periphrasis


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PERIPHRASIS. Circumlocution; the use of other words to express the sense of one.
     2. Some words are so technical in their meaning that in charging offences in indictments they must be used or the indictment will not be sustained; for example, an indictment for treason must contain the word traitorously; (q.v.) an indictment for burglary, burglariously; ( q.v.) and feloniously (q.v.) must be introduced into every indictment for felony. 1 Chitty's Cr. Law, 242; 3 Inst. 15; Carth. 319; 2 Hale, P. C. 172; 184;, 4 Bl. Com. 307; Hawk B. 2, c. 25, s. 55; 1 East P. C. 115; Bac. Ab. Indictment, G 1; Com. ]Dig. Indictment, G 6 Cro. C. C. 37.

References in periodicals archive ?
It is my considered opinion that these passages are all instances of the third common plural of the active voice used in periphrasis of the passive singular.
If loss does not always trigger periphrasis and renewal, then one wonders if it ever does.
It remains to be determined whether, as Callaway (1913) suggests, VOSende was entirely a syntactic borrowing, or whether OE might have developed its own participle complements, at the same time perhaps as the beon/wesan + participle periphrasis spread.
48) The examples for food provided by al-Thaalibi reveal that kinaya in this case is not used in its euphemistic sense, but as periphrasis for the sake of wit or group feeling (likewise in Ahmad al-Jurjani's parallel chapter).
Two questions which have been central in previous research on adjectival periphrasis are the following:
Boccaccio's periphrasis for donno Gianni's penis ("il pivuolo col quale egli piantava gli uomini") not only emphasizes the reproductive potential of the sexual act, but subtly suggests--through the use of the imperfect tense--that donno Gianni's insemination of women is a habitual act.
The reader is thus asked to supply 'male' alongside the phrases 'homosexual' or 'same-sex' throughout this essay in order to avoid cumbrous periphrasis.
And since in this case the language of rhetoric may have always been a periphrasis for speaking bluntly about desire and sexuality in Swinburne, reading Swinburne in the wake of his detractors-both moral and aesthetic, although the two are hardly separate in the end--is to notice that the ostensibly safe vantage point offered by the language of rhetoric and aesthetic form is perhaps the most direct approach to what is still perverse in Swinburne, long after his poetry's sadomasochistic frisson has been domesticated in a post-decadent era.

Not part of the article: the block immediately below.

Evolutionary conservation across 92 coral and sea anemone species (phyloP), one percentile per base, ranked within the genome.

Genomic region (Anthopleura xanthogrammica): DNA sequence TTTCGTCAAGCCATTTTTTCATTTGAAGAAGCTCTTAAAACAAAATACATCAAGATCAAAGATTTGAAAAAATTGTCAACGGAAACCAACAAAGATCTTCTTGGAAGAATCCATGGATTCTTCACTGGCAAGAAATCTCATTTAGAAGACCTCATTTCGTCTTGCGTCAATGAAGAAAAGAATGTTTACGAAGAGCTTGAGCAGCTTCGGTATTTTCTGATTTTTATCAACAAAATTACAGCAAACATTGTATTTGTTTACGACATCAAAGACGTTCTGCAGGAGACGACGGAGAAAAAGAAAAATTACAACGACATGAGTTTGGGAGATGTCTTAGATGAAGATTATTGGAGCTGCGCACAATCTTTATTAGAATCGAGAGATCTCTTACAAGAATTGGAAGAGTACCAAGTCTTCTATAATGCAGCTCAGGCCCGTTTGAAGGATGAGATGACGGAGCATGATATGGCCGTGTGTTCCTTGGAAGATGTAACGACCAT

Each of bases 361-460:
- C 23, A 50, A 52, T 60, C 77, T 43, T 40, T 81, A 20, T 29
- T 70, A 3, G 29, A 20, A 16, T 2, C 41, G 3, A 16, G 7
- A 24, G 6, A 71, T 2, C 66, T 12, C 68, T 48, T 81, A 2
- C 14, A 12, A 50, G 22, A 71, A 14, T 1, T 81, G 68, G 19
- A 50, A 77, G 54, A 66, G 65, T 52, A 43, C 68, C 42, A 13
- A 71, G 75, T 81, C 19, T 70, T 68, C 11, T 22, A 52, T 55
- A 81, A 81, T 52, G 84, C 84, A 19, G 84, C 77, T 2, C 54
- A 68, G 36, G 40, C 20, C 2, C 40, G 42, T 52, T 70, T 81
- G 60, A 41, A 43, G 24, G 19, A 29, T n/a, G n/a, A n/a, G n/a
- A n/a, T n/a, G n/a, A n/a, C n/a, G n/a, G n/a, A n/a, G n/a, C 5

2] 19-29 Figures of Feeling 19 Asyndeton (omission of conjunction) 20-21 Anaphora (repetitions) and diatyposis (vivid descriptions) 22 Hyperbaton (inversions) 23 Polypota (accumulations, variations, climaxes) 24 Plural to Singular 25 Past to Present 26 Transposition of Persons 27 Change in Narrative Point of View * 28-29 Periphrasis (circumlocution) * Fourth Source: Choice of Words (30-38) 30 Introduction to Diction [missing text after 30.
In short, the text meticulously deploys a description for the sole purpose of nulliying it; the text develops itself as the periphrasis of an object, of a matrix that is rebutted or repressed, though capable of producing variations of itself, I would suggest, symptomatologically.
Why, for instance, did I feel constrained to use the awkward periphrasis "Catholic priest who was also a poet" rather than the succinct "priest and poet" or even "priest-poet"?
31) Furthermore, it is also remarkable that within the limits of her biography, Apollodorus repeatedly describes Phano with the periphrasis 'Neaira's daughter', while he refers to her by name only two or three times.